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Monday 20 November 2017

Carroll: I’m just getting into my stride

ANDY CARROLL has vowed to save his Anfield career amid fresh claims that Liverpool are prepared to offload the £35million striker.



A year on from his British record transfer from Newcastle, the striker is unable to dispel the view that his days on Merseyside are numbered. But the 22 year-old insists he has no wish to quit Liverpool after just 12 months.

It emerged over the weekend that Manchester City were sounded out about whether they would be prepared to swap Carlos Tevez for Carroll – a complete non-starter as far as City and the Argentine striker are concerned.

Denied

Liverpool have privately denied suggestions anyone representing their club made such a proposal, but they have yet to make a public response and Carroll will certainly be seeking reassurance about the validity of the claims.

Manager Kenny Dalglish has consistently expressed his support for Carroll and offered more encouraging words after his performance against Manchester United on Saturday. That has not halted a growing belief that an offer for Carroll anywhere close to the £35million Liverpool paid would be welcomed at Anfield.

The emphatic refusal of City to entertain a swap demonstrates the difficulty Liverpool would face getting back a large chunk of that excessive fee. Earlier this month, a return to Newcastle was mooted for just £10m, well below what Liverpool would accept. Again, Liverpool denied contact with the club, but it has fanned the flames.

Carroll, though, insisted he wants to fight on at Anfield. “I love it here,” he said. “All the lads are great with me in training and away from the training ground everyone has been great with me as well.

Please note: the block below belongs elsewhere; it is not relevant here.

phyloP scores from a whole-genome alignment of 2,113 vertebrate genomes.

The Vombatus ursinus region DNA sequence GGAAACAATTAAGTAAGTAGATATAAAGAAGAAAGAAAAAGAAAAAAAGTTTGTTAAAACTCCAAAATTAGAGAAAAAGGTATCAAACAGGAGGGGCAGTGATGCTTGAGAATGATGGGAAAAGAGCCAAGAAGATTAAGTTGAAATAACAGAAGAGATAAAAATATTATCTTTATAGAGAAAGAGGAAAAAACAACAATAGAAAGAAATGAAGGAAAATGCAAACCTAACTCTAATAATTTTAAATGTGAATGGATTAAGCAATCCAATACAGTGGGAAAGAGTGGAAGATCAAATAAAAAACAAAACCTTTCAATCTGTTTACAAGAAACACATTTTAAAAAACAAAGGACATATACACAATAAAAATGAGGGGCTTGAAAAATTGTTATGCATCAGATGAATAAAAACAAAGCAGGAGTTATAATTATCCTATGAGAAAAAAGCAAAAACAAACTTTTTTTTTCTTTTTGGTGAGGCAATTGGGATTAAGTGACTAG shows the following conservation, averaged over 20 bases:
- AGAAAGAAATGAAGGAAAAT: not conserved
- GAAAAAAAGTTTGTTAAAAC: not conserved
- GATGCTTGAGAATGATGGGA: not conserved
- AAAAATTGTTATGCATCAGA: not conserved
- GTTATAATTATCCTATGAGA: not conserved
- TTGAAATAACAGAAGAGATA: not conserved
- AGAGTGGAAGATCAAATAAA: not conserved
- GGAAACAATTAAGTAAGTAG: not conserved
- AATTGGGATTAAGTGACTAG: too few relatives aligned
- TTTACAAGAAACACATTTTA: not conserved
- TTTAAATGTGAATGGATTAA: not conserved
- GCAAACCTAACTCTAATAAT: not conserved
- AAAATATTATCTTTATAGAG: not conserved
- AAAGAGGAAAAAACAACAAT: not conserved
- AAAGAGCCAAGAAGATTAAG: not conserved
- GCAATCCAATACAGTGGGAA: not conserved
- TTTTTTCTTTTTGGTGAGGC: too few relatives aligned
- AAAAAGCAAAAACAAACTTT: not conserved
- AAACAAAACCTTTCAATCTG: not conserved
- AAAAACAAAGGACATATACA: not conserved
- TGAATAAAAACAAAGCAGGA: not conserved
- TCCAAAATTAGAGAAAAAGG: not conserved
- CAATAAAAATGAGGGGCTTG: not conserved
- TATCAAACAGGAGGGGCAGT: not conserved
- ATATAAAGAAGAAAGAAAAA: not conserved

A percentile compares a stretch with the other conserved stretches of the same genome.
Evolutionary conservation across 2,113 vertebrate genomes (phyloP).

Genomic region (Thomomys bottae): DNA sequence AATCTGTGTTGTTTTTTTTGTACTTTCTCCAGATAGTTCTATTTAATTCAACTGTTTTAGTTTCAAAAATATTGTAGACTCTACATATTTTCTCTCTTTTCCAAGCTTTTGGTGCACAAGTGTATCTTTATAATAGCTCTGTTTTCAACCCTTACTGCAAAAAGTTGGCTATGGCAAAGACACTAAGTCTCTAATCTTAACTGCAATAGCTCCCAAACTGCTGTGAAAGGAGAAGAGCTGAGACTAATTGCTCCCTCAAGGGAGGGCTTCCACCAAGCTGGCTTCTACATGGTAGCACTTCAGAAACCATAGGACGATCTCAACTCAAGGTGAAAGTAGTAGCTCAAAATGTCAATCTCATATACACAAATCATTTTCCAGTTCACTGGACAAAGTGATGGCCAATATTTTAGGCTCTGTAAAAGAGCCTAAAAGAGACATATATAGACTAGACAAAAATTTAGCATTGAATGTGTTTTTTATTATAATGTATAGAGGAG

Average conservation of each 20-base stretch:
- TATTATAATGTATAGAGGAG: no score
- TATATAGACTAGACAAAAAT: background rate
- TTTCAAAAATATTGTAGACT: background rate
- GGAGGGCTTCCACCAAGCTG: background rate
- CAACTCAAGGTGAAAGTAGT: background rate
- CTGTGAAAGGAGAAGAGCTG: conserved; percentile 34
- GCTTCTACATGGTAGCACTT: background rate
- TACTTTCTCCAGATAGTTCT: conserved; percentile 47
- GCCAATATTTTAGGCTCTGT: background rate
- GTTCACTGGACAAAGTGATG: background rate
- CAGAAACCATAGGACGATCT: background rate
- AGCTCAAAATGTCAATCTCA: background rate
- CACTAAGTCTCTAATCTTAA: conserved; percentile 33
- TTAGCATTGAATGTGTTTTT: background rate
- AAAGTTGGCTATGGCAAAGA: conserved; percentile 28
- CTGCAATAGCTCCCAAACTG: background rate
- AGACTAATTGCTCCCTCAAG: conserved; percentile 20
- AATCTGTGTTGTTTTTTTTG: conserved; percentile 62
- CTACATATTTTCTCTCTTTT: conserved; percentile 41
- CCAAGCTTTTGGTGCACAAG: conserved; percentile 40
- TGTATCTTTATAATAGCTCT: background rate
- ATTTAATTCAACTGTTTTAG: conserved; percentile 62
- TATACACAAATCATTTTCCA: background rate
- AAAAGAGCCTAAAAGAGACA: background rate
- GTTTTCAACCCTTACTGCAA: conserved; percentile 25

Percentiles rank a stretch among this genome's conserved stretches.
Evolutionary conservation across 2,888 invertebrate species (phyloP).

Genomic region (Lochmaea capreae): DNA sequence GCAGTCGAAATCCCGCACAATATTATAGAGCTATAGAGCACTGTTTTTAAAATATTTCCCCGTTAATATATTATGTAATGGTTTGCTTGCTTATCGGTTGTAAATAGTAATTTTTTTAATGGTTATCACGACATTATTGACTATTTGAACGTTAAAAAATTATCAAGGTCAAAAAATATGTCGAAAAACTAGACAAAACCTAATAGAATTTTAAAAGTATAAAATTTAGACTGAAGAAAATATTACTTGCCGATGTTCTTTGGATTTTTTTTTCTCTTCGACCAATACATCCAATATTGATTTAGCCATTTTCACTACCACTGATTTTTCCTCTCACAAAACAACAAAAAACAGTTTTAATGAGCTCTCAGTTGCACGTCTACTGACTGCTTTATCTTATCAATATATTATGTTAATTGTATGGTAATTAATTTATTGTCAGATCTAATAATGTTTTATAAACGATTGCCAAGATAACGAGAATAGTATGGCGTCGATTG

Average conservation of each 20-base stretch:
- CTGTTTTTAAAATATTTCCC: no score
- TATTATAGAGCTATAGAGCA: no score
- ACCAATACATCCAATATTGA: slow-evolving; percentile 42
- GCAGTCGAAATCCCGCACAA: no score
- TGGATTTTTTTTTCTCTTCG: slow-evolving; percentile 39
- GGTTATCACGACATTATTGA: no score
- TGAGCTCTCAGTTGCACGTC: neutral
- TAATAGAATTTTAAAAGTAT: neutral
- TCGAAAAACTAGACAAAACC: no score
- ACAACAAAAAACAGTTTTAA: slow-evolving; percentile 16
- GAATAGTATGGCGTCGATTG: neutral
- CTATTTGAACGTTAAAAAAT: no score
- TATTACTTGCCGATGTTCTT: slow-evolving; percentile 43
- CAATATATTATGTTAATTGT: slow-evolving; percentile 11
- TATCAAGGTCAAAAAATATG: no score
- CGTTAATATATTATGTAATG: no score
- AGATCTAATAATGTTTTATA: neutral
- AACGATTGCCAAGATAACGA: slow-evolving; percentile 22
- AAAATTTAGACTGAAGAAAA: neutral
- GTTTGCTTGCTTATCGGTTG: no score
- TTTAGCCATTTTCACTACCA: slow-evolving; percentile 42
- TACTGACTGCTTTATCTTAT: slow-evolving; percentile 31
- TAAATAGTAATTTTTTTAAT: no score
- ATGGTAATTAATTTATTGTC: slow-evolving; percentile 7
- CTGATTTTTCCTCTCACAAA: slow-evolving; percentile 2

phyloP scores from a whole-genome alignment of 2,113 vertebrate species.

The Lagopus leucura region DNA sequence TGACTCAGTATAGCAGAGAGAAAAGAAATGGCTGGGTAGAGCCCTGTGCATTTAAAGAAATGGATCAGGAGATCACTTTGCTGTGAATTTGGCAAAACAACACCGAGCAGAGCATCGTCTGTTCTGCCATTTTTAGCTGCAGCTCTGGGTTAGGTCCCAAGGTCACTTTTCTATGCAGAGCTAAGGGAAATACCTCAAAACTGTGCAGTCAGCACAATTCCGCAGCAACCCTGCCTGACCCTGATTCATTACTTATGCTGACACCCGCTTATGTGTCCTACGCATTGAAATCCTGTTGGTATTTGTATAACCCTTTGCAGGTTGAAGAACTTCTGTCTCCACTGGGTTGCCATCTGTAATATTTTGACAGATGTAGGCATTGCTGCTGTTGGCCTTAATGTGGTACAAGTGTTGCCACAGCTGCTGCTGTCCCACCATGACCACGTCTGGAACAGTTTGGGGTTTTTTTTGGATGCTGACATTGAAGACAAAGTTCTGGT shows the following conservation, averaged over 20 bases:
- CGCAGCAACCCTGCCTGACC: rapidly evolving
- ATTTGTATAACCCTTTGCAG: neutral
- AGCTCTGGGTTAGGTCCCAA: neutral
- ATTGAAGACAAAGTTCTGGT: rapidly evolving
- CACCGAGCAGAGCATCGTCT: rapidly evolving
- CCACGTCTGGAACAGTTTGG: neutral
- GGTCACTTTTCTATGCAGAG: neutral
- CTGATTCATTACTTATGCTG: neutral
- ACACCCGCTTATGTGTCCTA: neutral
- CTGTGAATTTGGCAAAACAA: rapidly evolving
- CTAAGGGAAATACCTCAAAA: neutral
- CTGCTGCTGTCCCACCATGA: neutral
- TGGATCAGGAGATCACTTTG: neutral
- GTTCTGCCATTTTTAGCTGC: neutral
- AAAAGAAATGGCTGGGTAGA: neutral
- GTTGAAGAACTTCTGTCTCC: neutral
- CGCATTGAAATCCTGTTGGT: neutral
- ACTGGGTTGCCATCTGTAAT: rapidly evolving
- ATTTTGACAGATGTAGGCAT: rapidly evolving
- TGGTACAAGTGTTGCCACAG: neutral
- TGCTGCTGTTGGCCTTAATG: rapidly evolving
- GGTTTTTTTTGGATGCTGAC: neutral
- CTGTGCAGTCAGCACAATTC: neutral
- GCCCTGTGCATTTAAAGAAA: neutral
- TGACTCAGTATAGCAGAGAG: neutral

“I think I'm just getting into my stride now.

“Everyone is getting used to how I play and I'm getting used to everyone else but everyone is helping me and now I just need to get going.”

Asked if he was unhappy at Liverpool, Carroll replied: “No, not at all. The club has been great with me and I'm enjoying it here.

“Everyone is backing me and helping me along the way. I'm just here. I've signed a contract here and this is the team I'm playing for.”

Carroll should have been enjoying one of his better weekends since moving to Liverpool. His flicked header enabled Dirk Kuyt to score the 88th-minute winner against United, securing Liverpool a fifth-round home tie with Brighton next month.

“I thought I did well but I've just got to keep on going and keep working on it and then it will come,” he said.

“Obviously it was nice to get an assist. Winning in midweek and getting to the final and then Man United coming here, beating them and getting through, it's a great feeling. It was disappointing last week against Bolton and we needed to put that right.

“We did that. We've had two great wins back-to- back and now we need to carry that form on to Wolves on Tuesday night and then to Tottenham next week.”

Struggled

Despite more encouraging reviews against United, he has struggled at Anfield since arriving injured a year ago.

He was signed after an impressive start to last season – not least when he outmuscled Liverpool during one of his best Newcastle games – but has not reached the same heights.

He has been unable to adapt to a style of football which relies on pace, movement and a good first touch and he has posed as many tactical problems for his manager as his opponents. There have also been persistent questions about his fitness levels.

With the transfer window closing tomorrow tonight, there is little prospect of Liverpool receiving an acceptable bid and Dalglish would never sanction a deal which would reduce his attacking options.

Although Luis Suarez will return from his eight-game suspension against Spurs next weekend, Liverpool have been trying to sign another striker having struggled for goals in their top-four pursuit.

It is expected Liverpool will review the Carroll situation in the summer, although if he is sold it is inevitable the club will suffer a significant loss given his dip in valuation.

Tevez's advisers insist there was no attempt from Liverpool to sound out if the South American would be prepared to move. If they had, such a suggestion would have been rebuffed anyway.

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